There are many benefits of writing, even if you never intend to publish what you write. It can help deal with tragic and difficult experiences and it helps with loneliness – paradoxically, as writing is very much a solo sport. But writing, and talking with your characters, will definitely take you on a journey – maybe even one where you discover things about yourself you never knew.

Some writers use NaNoWriMo to get their next book well on its way to being finished. Others write just for the fun of it. But whichever way you go about it, try it – it is intense and fun!

Are virtual friends real? What do you think?

giphy

Even though we don’t celebrate Thanksgiving in the UK as our American friends did yesterday, I feel everyone probably should at least look at the people and things they are grateful for. I’m grateful for so many things.

I was asked this question the other day, “Are virtual friends real?”

I’m grateful for all my friends, including my virtual friends, and I am lucky to have several virtual friends whom I’ve never met in real life, but who have become very important to me. Actually, I don’t even like the phrase, virtual friends, but to avoid confusion, I’ll stick to it for this post.

I regularly Skype for two to three hours every week or so with friends I have never actually met before.

A very dear and important virtual friend lives in Texas near a forest. She’s a writer and a musician, and when we Skype, we talk about writerly things and everything else under the sun. Perhaps because we share writing and music (voice, in my case), a love of nature and forests, we have a great understanding of each other, and exchange tips and advise about writing and life. We support each other and share in each other’s lives – our heartaches, sorrows, madness, creativity, lows and highs. She brings such deep joy to my life.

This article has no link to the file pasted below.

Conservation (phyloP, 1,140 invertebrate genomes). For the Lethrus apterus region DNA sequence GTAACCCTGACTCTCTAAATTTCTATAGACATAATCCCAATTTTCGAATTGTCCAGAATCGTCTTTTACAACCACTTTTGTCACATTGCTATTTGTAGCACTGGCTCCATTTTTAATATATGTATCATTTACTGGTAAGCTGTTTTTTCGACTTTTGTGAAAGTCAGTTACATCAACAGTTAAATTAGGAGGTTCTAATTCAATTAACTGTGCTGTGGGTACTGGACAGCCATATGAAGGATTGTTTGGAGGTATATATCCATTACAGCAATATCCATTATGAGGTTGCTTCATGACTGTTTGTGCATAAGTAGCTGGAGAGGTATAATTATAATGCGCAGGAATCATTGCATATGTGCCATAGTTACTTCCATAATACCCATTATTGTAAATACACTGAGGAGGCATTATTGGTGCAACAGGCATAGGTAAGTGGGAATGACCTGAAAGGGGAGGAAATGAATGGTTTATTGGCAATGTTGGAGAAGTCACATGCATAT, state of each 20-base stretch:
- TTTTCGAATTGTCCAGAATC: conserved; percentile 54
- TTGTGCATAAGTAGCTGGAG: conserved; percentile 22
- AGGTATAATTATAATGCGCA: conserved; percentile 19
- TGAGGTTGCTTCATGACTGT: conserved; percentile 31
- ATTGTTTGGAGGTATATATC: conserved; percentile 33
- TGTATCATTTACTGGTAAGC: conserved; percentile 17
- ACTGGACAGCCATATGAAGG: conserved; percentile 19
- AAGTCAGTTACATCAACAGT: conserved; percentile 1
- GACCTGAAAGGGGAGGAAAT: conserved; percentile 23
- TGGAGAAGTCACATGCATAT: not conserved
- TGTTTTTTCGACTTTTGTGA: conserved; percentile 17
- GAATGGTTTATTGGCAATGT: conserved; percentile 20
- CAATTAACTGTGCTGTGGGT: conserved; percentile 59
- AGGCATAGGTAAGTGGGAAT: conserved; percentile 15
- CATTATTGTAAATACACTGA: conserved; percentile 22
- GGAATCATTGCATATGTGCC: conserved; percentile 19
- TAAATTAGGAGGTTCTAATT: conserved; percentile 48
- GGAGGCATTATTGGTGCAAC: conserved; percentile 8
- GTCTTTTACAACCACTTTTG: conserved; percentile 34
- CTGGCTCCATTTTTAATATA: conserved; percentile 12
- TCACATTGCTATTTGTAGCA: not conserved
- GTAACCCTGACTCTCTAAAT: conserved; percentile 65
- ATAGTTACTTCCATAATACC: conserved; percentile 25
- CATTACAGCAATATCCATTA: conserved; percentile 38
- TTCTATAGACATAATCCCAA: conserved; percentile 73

A much loved, treasured and significant virtual friend lives in Atlanta, America. When we Skype, I get a real measure of her essence and energy. I see parts of her home behind her, share in her joy of her dogs, and in her life, in a far more immediate way than only writing can allow. We discuss singing and voice, especially Adam Lambert’s amazing voice, life, our families, our careers, and we share ourselves in the knowledge that everything we tell each other is safe with the other. She is also my most important beta reader, and she enriches my life beyond measure.

Another friend, who lives on a ranch in Texas, became a virtual friend after we met one crazy night in New Orleans at an Adam Lambert show, when we danced together in a gay club until around four o’clock in the morning.  It’s always wonderful to catch up with her and to hear her tales of their goats and horses, and of her lovely family.

In 2015 one of my very first, wonderful, much loved virtual friends suddenly died. I can assure you, my heartache and sadness was very real. I still miss her every day.

I’m immensely grateful for the amazing opportunity to have met these special friends. I cherish them and the time I get to spend with them, in the same way that I value my friends who live near me. We share ourselves and talk on the phone, Skype, via email or Facebook regularly in the same way that friends who live near me, and I, share our lives and talk on the phone, WhatsApp, SMS, or meet up once in a while for lunch, dinner or just a coffee. I really don’t see any difference.

I have lived in other countries, and my friends who were once my real friends there, have since become virtual friends because of distance, but they are nevertheless still very much a part of my life. Thanks to technology, our world is now much smaller, and it’s always an amazing experience to Skype with someone across an ocean in another continent.